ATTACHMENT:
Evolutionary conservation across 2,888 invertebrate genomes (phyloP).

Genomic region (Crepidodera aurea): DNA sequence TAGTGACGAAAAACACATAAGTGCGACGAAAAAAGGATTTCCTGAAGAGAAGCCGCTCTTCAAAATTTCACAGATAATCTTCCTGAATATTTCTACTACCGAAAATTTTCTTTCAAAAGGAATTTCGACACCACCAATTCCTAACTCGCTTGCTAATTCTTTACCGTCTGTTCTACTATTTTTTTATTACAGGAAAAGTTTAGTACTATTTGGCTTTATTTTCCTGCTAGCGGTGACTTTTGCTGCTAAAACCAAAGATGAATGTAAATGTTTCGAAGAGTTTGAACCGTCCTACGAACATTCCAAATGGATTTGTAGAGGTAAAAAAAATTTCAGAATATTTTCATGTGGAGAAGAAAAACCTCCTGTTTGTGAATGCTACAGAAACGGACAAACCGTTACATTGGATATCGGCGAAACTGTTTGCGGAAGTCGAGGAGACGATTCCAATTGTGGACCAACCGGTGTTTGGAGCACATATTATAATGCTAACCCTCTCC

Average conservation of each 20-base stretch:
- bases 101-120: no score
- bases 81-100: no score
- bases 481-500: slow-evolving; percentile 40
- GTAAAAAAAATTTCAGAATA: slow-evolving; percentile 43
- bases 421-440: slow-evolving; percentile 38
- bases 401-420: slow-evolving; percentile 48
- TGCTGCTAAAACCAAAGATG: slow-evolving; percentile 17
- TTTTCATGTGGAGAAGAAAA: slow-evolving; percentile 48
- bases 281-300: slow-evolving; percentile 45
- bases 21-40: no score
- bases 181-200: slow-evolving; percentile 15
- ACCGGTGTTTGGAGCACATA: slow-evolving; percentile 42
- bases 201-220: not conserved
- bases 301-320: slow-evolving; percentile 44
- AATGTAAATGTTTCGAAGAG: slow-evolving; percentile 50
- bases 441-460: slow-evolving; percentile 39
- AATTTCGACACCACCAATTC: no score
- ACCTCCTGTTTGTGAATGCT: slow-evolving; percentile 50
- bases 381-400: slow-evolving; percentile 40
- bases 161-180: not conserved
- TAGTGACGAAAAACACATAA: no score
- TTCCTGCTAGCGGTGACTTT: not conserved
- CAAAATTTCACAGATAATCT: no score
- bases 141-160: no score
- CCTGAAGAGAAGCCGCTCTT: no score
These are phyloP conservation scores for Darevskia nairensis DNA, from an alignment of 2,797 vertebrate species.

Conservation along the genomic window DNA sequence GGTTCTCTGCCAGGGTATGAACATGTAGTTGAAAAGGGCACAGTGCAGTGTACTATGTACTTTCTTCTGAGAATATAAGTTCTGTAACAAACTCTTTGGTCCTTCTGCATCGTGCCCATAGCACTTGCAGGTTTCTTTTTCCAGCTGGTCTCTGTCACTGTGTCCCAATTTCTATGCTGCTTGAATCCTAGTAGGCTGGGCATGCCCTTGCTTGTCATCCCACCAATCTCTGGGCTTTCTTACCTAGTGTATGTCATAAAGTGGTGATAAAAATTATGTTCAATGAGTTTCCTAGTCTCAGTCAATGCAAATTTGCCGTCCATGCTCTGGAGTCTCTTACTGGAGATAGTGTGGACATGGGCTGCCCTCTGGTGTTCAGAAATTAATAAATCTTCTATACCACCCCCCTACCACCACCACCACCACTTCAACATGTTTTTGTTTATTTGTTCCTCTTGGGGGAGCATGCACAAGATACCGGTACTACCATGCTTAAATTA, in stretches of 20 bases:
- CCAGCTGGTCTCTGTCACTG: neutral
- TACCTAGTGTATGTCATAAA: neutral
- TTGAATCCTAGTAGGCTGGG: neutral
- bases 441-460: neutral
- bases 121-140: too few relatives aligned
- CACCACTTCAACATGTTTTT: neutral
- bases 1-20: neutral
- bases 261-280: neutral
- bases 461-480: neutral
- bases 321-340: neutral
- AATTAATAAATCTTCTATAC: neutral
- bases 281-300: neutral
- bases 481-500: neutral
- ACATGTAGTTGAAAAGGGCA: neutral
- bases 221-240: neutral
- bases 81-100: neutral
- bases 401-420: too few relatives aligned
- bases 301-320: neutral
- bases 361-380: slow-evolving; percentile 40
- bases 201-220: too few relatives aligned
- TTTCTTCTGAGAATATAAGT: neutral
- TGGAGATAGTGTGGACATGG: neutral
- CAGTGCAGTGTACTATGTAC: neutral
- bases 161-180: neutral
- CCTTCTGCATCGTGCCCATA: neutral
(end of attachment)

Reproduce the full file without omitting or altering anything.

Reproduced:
Evolutionary conservation across 2,888 invertebrate genomes (phyloP).

Genomic region (Crepidodera aurea): DNA sequence TAGTGACGAAAAACACATAAGTGCGACGAAAAAAGGATTTCCTGAAGAGAAGCCGCTCTTCAAAATTTCACAGATAATCTTCCTGAATATTTCTACTACCGAAAATTTTCTTTCAAAAGGAATTTCGACACCACCAATTCCTAACTCGCTTGCTAATTCTTTACCGTCTGTTCTACTATTTTTTTATTACAGGAAAAGTTTAGTACTATTTGGCTTTATTTTCCTGCTAGCGGTGACTTTTGCTGCTAAAACCAAAGATGAATGTAAATGTTTCGAAGAGTTTGAACCGTCCTACGAACATTCCAAATGGATTTGTAGAGGTAAAAAAAATTTCAGAATATTTTCATGTGGAGAAGAAAAACCTCCTGTTTGTGAATGCTACAGAAACGGACAAACCGTTACATTGGATATCGGCGAAACTGTTTGCGGAAGTCGAGGAGACGATTCCAATTGTGGACCAACCGGTGTTTGGAGCACATATTATAATGCTAACCCTCTCC

Average conservation of each 20-base stretch:
- bases 101-120: no score
- bases 81-100: no score
- bases 481-500: slow-evolving; percentile 40
- GTAAAAAAAATTTCAGAATA: slow-evolving; percentile 43
- bases 421-440: slow-evolving; percentile 38
- bases 401-420: slow-evolving; percentile 48
- TGCTGCTAAAACCAAAGATG: slow-evolving; percentile 17
- TTTTCATGTGGAGAAGAAAA: slow-evolving; percentile 48
- bases 281-300: slow-evolving; percentile 45
- bases 21-40: no score
- bases 181-200: slow-evolving; percentile 15
- ACCGGTGTTTGGAGCACATA: slow-evolving; percentile 42
- bases 201-220: not conserved
- bases 301-320: slow-evolving; percentile 44
- AATGTAAATGTTTCGAAGAG: slow-evolving; percentile 50
- bases 441-460: slow-evolving; percentile 39
- AATTTCGACACCACCAATTC: no score
- ACCTCCTGTTTGTGAATGCT: slow-evolving; percentile 50
- bases 381-400: slow-evolving; percentile 40
- bases 161-180: not conserved
- TAGTGACGAAAAACACATAA: no score
- TTCCTGCTAGCGGTGACTTT: not conserved
- CAAAATTTCACAGATAATCT: no score
- bases 141-160: no score
- CCTGAAGAGAAGCCGCTCTT: no score
These are phyloP conservation scores for Darevskia nairensis DNA, from an alignment of 2,797 vertebrate species.

Conservation along the genomic window DNA sequence GGTTCTCTGCCAGGGTATGAACATGTAGTTGAAAAGGGCACAGTGCAGTGTACTATGTACTTTCTTCTGAGAATATAAGTTCTGTAACAAACTCTTTGGTCCTTCTGCATCGTGCCCATAGCACTTGCAGGTTTCTTTTTCCAGCTGGTCTCTGTCACTGTGTCCCAATTTCTATGCTGCTTGAATCCTAGTAGGCTGGGCATGCCCTTGCTTGTCATCCCACCAATCTCTGGGCTTTCTTACCTAGTGTATGTCATAAAGTGGTGATAAAAATTATGTTCAATGAGTTTCCTAGTCTCAGTCAATGCAAATTTGCCGTCCATGCTCTGGAGTCTCTTACTGGAGATAGTGTGGACATGGGCTGCCCTCTGGTGTTCAGAAATTAATAAATCTTCTATACCACCCCCCTACCACCACCACCACCACTTCAACATGTTTTTGTTTATTTGTTCCTCTTGGGGGAGCATGCACAAGATACCGGTACTACCATGCTTAAATTA, in stretches of 20 bases:
- CCAGCTGGTCTCTGTCACTG: neutral
- TACCTAGTGTATGTCATAAA: neutral
- TTGAATCCTAGTAGGCTGGG: neutral
- bases 441-460: neutral
- bases 121-140: too few relatives aligned
- CACCACTTCAACATGTTTTT: neutral
- bases 1-20: neutral
- bases 261-280: neutral
- bases 461-480: neutral
- bases 321-340: neutral
- AATTAATAAATCTTCTATAC: neutral
- bases 281-300: neutral
- bases 481-500: neutral
- ACATGTAGTTGAAAAGGGCA: neutral
- bases 221-240: neutral
- bases 81-100: neutral
- bases 401-420: too few relatives aligned
- bases 301-320: neutral
- bases 361-380: slow-evolving; percentile 40
- bases 201-220: too few relatives aligned
- TTTCTTCTGAGAATATAAGT: neutral
- TGGAGATAGTGTGGACATGG: neutral
- CAGTGCAGTGTACTATGTAC: neutral
- bases 161-180: neutral
- CCTTCTGCATCGTGCCCATA: neutral